NOTE: The following review dates from November 2004 and an earlier tour stop for this production.
Many touring productions often feel slightly low rent in comparison with their West End predecessors. When I first heard that Andrew Lloyd Webber's roller skating trains of Starlight Express were doing the tour circuit, minus the tracks I was expecting a cheapened regional production. But from the overture onwards, it's obvious that Clear Channel and Really Useful have pulled out all the stops.
Replacing the excitement of tracks all around the theatre with a 3D film and a catwalk style stage works wonderfully well. Audience members in the stalls can feel part of the action and wherever you are sat the 3D effects will have you ducking and diving during the races. Technical difficulties stopped the show in its tracks for a short while but did not dampen the spirits of the audience on the night I went. They cheered and clapped throughout the show.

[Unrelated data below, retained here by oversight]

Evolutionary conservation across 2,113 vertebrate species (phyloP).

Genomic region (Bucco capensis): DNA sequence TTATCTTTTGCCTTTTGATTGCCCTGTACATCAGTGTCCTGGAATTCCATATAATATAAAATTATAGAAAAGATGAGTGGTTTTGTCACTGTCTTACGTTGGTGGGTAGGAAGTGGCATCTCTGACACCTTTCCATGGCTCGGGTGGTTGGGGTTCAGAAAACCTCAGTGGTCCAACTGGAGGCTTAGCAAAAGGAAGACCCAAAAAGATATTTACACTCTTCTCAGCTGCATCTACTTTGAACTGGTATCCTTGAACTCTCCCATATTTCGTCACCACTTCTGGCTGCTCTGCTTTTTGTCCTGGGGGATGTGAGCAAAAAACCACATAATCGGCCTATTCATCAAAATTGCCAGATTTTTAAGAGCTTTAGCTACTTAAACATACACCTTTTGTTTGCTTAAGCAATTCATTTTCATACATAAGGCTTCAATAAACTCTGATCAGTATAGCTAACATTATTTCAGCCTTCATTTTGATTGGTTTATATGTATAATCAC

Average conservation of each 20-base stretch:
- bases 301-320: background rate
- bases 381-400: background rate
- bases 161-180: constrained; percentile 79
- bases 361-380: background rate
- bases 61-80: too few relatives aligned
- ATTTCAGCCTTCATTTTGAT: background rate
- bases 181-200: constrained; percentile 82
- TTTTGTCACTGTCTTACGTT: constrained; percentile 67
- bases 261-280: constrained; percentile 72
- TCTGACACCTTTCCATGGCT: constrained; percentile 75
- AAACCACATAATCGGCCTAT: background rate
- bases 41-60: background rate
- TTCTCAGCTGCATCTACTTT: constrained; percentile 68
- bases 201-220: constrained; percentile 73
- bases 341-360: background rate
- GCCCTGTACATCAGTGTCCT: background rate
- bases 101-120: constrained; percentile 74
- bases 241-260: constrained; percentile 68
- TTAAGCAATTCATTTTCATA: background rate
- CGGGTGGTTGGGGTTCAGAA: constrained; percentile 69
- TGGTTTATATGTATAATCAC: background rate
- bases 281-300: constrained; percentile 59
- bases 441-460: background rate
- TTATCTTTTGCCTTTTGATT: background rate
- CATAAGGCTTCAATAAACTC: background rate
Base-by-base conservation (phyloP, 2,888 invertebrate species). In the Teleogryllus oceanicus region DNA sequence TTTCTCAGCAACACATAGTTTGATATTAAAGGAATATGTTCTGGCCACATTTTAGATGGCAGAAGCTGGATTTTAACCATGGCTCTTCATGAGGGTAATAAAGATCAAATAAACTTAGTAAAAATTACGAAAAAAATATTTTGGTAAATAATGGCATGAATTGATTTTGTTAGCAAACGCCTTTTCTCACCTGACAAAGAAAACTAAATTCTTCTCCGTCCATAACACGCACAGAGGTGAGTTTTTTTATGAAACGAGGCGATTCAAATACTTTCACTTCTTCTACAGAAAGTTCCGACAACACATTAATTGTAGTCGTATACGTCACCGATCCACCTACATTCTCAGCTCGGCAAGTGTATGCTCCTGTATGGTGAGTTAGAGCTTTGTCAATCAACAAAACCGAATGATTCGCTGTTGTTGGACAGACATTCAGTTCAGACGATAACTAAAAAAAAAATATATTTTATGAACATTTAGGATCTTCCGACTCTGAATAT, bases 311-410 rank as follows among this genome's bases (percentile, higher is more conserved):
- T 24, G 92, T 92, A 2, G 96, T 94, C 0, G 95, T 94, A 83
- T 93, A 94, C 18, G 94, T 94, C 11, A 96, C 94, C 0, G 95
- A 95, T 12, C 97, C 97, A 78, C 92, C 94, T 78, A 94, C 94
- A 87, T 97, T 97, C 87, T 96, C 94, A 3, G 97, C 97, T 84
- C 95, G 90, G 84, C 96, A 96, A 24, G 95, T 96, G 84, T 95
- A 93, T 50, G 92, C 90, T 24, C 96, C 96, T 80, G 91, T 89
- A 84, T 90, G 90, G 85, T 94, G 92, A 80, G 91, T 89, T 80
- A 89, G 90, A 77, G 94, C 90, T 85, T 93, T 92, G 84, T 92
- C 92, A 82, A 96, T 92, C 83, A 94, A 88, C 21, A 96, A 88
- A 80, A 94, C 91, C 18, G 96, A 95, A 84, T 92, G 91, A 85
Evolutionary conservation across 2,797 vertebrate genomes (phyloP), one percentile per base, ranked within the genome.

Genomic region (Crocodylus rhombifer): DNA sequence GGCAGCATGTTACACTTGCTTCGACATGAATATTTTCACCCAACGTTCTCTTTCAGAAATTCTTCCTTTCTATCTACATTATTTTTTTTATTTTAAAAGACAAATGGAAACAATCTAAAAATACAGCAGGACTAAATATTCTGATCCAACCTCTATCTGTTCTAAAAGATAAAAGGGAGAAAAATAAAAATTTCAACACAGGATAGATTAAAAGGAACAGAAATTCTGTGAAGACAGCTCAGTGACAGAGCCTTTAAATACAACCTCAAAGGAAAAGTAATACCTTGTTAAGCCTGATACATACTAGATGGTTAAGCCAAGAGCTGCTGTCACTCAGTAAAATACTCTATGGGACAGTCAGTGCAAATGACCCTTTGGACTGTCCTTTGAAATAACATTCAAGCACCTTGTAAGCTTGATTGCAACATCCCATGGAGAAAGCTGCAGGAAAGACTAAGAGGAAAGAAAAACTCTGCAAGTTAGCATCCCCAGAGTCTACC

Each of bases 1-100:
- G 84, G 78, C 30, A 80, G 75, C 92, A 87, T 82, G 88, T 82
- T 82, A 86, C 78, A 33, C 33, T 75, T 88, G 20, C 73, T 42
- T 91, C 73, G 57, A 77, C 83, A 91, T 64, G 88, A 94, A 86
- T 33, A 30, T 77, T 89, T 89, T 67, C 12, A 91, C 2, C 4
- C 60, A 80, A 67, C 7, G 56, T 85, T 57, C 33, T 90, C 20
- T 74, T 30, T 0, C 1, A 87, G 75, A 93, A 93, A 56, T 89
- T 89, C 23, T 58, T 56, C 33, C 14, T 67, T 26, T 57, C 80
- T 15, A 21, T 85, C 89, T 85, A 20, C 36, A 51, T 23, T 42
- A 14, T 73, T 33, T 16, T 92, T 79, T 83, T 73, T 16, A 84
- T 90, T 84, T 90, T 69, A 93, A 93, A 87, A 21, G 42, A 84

The simplicity of the story featuring Rusty the steam train James Gillan and his attempts to shake his underdog image, win the race and the love of his sweetheart, Pearl may irritate some. Also the locomotive lyrics are never going to be award winners, it's true. But Starlight is so entertaining, involving and unique that only the harshest of cynics could pick holes.
Gillan shows real versatility as the down trodden steam engine as previous to this he was Marilyn in Taboo. His vocals contain real genuine emotion. Anton Stephens is also outstanding as Poppa, his ageing mentor.
Many of the songs are given a new lease of life due to the energetic performances. "U.C.O.U.P.L.E.D" is delivered with humour and warmth by Tanya Robb's Dinah and Electra's "AC/DC" sounds brand new due to Mykal Rand's showy turn. Only an ill advised rap number feels out of place, the rest of the songs sound fresh and reinvigorated. At times Richard Stilgoe's lyrics seem a bit twee but they suit the narrative perfectly, so who's complaining.
The all singing, all dancing, all skating cast are remarkable. They make full use of John Napier's expansive set and rarely put a skate wrong, each of them rising to the high standard of Arlene Phillip's stunning choreography.
Overall this high spirited production is slick, polished and ready to pull into to a theatre near you. You'll be steaming if you miss it.
By - Glenn Meads